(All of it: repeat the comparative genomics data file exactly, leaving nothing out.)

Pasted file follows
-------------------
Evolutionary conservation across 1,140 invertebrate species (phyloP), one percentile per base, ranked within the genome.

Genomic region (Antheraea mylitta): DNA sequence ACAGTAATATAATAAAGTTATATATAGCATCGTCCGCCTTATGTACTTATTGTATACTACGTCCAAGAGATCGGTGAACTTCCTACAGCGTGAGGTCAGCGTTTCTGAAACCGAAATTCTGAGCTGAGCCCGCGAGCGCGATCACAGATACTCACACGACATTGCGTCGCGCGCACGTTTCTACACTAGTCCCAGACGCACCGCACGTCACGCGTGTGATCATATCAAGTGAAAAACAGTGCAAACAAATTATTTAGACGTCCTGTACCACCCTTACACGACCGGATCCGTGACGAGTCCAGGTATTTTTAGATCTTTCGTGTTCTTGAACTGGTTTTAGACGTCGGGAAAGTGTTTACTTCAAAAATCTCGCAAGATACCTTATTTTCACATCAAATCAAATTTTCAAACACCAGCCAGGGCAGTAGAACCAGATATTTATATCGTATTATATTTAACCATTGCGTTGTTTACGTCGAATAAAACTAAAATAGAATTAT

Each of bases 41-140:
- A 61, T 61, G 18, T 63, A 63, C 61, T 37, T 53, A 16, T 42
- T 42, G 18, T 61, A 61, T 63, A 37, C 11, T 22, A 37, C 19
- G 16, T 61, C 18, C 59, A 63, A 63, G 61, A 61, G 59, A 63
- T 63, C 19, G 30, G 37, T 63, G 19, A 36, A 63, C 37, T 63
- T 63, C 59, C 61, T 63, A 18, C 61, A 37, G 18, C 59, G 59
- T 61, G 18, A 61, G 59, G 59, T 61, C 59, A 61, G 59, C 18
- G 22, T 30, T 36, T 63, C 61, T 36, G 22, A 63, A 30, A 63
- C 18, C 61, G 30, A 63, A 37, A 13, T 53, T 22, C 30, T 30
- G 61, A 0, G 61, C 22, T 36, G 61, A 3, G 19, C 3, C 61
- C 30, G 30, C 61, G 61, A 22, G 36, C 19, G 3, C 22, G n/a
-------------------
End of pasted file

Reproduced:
Evolutionary conservation across 1,140 invertebrate species (phyloP), one percentile per base, ranked within the genome.

Genomic region (Antheraea mylitta): DNA sequence ACAGTAATATAATAAAGTTATATATAGCATCGTCCGCCTTATGTACTTATTGTATACTACGTCCAAGAGATCGGTGAACTTCCTACAGCGTGAGGTCAGCGTTTCTGAAACCGAAATTCTGAGCTGAGCCCGCGAGCGCGATCACAGATACTCACACGACATTGCGTCGCGCGCACGTTTCTACACTAGTCCCAGACGCACCGCACGTCACGCGTGTGATCATATCAAGTGAAAAACAGTGCAAACAAATTATTTAGACGTCCTGTACCACCCTTACACGACCGGATCCGTGACGAGTCCAGGTATTTTTAGATCTTTCGTGTTCTTGAACTGGTTTTAGACGTCGGGAAAGTGTTTACTTCAAAAATCTCGCAAGATACCTTATTTTCACATCAAATCAAATTTTCAAACACCAGCCAGGGCAGTAGAACCAGATATTTATATCGTATTATATTTAACCATTGCGTTGTTTACGTCGAATAAAACTAAAATAGAATTAT

Each of bases 41-140:
- A 61, T 61, G 18, T 63, A 63, C 61, T 37, T 53, A 16, T 42
- T 42, G 18, T 61, A 61, T 63, A 37, C 11, T 22, A 37, C 19
- G 16, T 61, C 18, C 59, A 63, A 63, G 61, A 61, G 59, A 63
- T 63, C 19, G 30, G 37, T 63, G 19, A 36, A 63, C 37, T 63
- T 63, C 59, C 61, T 63, A 18, C 61, A 37, G 18, C 59, G 59
- T 61, G 18, A 61, G 59, G 59, T 61, C 59, A 61, G 59, C 18
- G 22, T 30, T 36, T 63, C 61, T 36, G 22, A 63, A 30, A 63
- C 18, C 61, G 30, A 63, A 37, A 13, T 53, T 22, C 30, T 30
- G 61, A 0, G 61, C 22, T 36, G 61, A 3, G 19, C 3, C 61
- C 30, G 30, C 61, G 61, A 22, G 36, C 19, G 3, C 22, G n/a